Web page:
dan and I on our way for three days in Tampa with our friend Tom, then two in Sarasota. As usual, the University is closed between Christmas and New Years, so we're taking the time for vacation. Somewhere warm(ish): Tampa temperatures are mid-teens Celsius (60ish F) for the next few days, but it's due to go down to freezing overnight on Saturday through Wednesday. Ah well; It will be warmish.

I just watched an episode from Treme, season one, which I've been hoping to check out for a while. It's gritty and depressing, and makes me want to visit New Orleans. Some other vacation.

It's been a while since I've had energy for writing. I might say I've been too busy living life, to record it; or I might say I've felt too boring to write. It sort of feels like both.

I'm curious if this week will find me less busy and/or less boring-feeling.
The week so far has been fairly full.

Today I went for an all-day Emergency First Aid training. I'm curious how many of my friends are CPR trained? Either current, or lapsed? (I'd also be curious how many of you have ever used it? I know at least two of my friends have. What's that like for you?)

My training was led by an ex-US Marine, ex-firefighter, with just about as much authority on the subject as I might hope for. It was a really intense day. Hopefully I'll sleep OK tonight; I've been to the gym and had a strong drink, which I think has helped calm my mind down. :)

I wonder how the day's tone would be different with, dunno, a more "boring" instructor. He shared a lot of his macabre sense of humor. One story; he was working as an EMT in Atlanta at the Braves stadium for a big home game. They got the call about a man who collapsed; they got within a few hundred yards and started humping their equipment through the press of crowds, many clustered around the guy who was down. As they got there, they discovered two "good ol' boys" (as he called them) running a jumper-cable from their big truck, engine racing, just about to make contact with the old guy on the ground. Fortunately, they got there just in time; turns out he fainted from the heat, his heart was beating fine, though it wouldn't have if the two dudes had worked faster!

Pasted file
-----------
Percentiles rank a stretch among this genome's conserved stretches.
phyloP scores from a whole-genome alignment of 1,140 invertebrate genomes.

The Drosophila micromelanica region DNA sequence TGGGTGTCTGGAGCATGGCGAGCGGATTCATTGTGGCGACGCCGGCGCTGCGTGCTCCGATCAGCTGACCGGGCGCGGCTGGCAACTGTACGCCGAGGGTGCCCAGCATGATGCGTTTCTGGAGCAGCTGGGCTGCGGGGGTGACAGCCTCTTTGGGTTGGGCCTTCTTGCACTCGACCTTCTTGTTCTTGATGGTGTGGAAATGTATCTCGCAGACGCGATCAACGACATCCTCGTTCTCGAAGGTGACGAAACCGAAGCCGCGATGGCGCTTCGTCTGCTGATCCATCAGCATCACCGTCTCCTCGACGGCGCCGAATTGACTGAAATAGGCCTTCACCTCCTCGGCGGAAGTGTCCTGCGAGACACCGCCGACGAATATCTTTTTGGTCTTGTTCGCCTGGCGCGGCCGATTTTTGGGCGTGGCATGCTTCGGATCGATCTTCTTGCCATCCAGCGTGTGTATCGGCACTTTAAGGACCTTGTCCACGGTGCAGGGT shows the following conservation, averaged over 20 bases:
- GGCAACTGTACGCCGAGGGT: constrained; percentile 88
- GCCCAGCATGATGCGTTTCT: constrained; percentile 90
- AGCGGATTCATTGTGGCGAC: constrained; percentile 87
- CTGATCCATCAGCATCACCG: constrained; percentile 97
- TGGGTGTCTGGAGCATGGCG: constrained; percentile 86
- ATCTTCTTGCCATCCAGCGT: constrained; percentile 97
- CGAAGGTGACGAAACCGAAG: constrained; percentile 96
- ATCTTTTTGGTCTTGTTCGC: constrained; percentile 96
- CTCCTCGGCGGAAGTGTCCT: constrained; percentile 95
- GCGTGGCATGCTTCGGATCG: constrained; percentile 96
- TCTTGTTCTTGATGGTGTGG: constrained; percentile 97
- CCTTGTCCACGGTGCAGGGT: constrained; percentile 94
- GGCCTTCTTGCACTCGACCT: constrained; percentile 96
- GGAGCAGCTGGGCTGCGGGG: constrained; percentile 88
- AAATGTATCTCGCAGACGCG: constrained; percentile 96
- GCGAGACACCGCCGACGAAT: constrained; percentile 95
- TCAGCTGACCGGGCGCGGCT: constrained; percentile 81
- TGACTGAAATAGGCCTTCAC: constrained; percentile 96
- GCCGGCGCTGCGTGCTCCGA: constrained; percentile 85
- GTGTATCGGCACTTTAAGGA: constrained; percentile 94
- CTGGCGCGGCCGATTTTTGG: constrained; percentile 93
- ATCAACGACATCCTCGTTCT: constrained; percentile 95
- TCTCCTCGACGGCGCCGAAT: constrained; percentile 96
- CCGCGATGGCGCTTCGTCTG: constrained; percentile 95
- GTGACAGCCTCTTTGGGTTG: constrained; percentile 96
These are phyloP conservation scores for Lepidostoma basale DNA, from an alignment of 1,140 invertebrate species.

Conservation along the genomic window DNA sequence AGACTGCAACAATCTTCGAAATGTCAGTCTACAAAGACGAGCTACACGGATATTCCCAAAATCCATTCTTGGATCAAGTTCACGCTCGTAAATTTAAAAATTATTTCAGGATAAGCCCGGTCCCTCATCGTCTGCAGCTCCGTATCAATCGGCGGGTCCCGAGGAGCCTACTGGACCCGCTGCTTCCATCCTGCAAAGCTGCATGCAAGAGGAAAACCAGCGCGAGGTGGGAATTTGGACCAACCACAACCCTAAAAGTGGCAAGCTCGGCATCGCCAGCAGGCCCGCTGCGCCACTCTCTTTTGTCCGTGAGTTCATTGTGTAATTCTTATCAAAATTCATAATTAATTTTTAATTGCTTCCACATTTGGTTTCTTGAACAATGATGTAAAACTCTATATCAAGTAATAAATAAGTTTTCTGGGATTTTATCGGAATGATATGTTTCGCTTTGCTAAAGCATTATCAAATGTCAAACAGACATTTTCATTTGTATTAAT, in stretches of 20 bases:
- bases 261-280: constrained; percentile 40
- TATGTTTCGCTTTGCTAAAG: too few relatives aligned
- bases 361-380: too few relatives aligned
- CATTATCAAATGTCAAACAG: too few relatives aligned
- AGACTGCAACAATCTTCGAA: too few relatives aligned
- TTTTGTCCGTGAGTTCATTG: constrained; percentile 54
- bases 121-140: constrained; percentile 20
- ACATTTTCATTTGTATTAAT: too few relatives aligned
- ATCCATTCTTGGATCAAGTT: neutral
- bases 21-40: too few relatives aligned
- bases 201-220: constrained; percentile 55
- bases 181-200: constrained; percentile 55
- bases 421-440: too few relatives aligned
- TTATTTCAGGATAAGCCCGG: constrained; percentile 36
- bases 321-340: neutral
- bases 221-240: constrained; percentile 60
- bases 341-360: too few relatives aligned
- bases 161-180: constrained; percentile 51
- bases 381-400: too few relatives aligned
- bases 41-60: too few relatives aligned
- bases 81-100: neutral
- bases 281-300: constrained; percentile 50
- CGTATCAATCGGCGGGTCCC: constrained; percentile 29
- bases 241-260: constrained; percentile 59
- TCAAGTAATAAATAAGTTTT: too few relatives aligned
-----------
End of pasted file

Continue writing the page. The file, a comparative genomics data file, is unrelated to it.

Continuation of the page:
A few things I learned:

1) if someone feels faint, *don't* tell them to put their head between their knees, unless you're holding on to the back of their shirt. If they go unconscious, their head will hit the ground and then they might have spine/head trauma to deal with as well. According to Ian, slouching with head back is perfectly fine.

2) AED's, Automated External Defibrillators, are some really cool technology. The modern ones are designed so anybody can use them (though you can get going a bit faster if you're trained). They will talk to the user, flashing lights to tell them what to connect to the patient and where. They will detect a weak heartbeat and if necessary, send the shock to try and restart their pulse; but if they don't detect any pulse, they will guide the user through CPR steps, including sounding out the beat for chest-compressions.

3) The "First Aid Recovery Position" is the same as it was when I learned it at Cornell when I volunteered at Slope Day, a booze-fest on the last day of classes. Preventing someone from choking on their own vomit is timeless.

On that classy note, what about yesterday?...

Yesterday was the annual campus conference. I gave a talk, on one cross-campus collaboration project I'm involved with. It went ok; the best part was finishing and having lots of leftover time for conversations with people. I saw good talks and so-so talks, and ended on a great note with some students very energetically talking through some mobile dev projects they are working on in spare time. They made me, personally, feel completely not-cutting-edge, but that's fine. Sometimes other people get to be the sharpest knives in the drawer.

After work, I had a fairly difficult phone-call to make relating to some stuff that happened after Quaker Meeting on Sunday, but you know what? It was fine; and it was entirely the right thing to do, and I felt supported by a bunch of people in the Meeting in the process.